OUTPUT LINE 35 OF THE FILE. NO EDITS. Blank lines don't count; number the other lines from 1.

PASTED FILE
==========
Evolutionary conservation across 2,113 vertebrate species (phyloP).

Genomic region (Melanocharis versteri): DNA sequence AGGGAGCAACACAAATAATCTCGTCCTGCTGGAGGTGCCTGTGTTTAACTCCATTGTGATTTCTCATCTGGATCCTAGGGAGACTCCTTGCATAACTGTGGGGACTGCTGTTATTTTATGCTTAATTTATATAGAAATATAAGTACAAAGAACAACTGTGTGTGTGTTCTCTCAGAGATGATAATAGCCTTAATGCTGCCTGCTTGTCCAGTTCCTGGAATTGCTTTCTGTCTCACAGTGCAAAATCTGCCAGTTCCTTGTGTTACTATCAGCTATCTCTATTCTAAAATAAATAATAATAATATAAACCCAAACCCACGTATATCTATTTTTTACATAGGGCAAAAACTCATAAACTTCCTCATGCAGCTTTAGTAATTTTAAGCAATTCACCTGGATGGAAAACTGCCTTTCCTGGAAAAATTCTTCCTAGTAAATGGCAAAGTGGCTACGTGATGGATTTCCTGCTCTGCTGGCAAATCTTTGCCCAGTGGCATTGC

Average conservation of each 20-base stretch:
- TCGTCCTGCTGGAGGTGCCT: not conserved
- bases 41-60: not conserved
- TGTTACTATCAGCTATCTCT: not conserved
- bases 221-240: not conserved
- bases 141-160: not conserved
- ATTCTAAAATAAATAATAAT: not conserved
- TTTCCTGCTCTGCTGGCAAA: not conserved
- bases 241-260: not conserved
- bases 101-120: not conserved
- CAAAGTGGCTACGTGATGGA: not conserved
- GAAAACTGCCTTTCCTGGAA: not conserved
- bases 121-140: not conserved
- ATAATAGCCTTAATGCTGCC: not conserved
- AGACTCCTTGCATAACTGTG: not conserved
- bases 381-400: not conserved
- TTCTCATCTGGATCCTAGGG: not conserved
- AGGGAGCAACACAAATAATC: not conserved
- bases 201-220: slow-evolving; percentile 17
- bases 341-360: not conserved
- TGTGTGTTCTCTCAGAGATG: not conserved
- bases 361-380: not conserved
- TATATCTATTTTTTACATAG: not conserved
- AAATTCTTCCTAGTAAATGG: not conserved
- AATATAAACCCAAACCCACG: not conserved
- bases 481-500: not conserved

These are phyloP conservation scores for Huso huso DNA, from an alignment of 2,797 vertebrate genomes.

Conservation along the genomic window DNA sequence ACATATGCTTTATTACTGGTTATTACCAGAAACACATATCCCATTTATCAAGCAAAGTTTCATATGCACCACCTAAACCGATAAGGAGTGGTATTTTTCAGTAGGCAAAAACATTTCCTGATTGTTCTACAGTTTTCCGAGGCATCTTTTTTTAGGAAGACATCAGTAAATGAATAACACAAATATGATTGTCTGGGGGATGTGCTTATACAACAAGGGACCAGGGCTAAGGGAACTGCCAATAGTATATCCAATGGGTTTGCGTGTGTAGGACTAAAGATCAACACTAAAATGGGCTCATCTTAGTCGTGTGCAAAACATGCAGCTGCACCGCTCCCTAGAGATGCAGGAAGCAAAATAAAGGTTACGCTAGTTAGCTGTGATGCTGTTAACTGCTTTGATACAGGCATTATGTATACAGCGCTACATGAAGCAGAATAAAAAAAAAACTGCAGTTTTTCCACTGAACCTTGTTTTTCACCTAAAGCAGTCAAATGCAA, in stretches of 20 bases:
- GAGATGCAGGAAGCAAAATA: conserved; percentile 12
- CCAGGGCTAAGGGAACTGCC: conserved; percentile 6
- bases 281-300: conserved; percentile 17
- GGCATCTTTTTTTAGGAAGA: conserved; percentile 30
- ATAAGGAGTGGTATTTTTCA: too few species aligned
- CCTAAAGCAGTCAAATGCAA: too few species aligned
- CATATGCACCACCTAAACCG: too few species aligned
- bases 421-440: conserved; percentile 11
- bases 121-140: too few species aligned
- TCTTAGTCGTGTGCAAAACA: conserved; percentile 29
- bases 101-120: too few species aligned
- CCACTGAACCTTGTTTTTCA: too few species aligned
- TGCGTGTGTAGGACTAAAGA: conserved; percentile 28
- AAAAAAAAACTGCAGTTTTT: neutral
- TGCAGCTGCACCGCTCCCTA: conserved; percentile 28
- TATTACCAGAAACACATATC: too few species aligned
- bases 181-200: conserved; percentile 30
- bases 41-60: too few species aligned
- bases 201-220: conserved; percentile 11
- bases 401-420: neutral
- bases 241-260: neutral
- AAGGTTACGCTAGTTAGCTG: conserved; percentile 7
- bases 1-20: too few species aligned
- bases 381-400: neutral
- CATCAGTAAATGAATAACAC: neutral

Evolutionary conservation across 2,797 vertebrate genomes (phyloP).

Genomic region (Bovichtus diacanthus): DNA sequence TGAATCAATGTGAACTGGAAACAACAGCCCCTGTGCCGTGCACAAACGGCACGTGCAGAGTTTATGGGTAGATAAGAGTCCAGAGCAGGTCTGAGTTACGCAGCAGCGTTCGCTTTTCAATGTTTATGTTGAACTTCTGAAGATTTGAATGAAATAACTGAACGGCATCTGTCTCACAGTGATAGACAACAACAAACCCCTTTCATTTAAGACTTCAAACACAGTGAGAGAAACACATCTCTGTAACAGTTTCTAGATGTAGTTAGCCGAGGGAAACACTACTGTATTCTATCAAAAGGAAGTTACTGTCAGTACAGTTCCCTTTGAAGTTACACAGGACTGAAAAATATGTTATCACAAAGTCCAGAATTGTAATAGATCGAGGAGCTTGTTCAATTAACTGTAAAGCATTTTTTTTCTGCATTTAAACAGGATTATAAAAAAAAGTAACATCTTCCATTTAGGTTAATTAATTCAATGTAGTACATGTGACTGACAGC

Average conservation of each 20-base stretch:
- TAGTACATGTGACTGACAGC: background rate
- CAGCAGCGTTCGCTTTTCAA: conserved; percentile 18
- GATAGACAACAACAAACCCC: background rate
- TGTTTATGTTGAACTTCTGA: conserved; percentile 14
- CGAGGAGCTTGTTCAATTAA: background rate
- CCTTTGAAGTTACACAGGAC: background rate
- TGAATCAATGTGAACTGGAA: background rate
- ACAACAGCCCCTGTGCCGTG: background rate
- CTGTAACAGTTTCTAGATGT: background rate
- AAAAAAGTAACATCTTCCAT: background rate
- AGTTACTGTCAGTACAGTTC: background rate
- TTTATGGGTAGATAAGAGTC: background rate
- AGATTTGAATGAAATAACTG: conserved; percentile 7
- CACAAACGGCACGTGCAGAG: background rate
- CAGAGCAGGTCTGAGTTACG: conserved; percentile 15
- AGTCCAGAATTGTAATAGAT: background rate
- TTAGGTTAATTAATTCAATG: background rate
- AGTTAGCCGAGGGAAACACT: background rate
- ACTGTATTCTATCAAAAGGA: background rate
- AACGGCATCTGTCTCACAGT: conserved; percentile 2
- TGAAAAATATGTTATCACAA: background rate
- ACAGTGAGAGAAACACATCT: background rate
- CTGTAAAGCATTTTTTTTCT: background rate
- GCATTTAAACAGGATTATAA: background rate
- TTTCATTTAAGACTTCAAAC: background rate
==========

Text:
- ATAAGGAGTGGTATTTTTCA: too few species aligned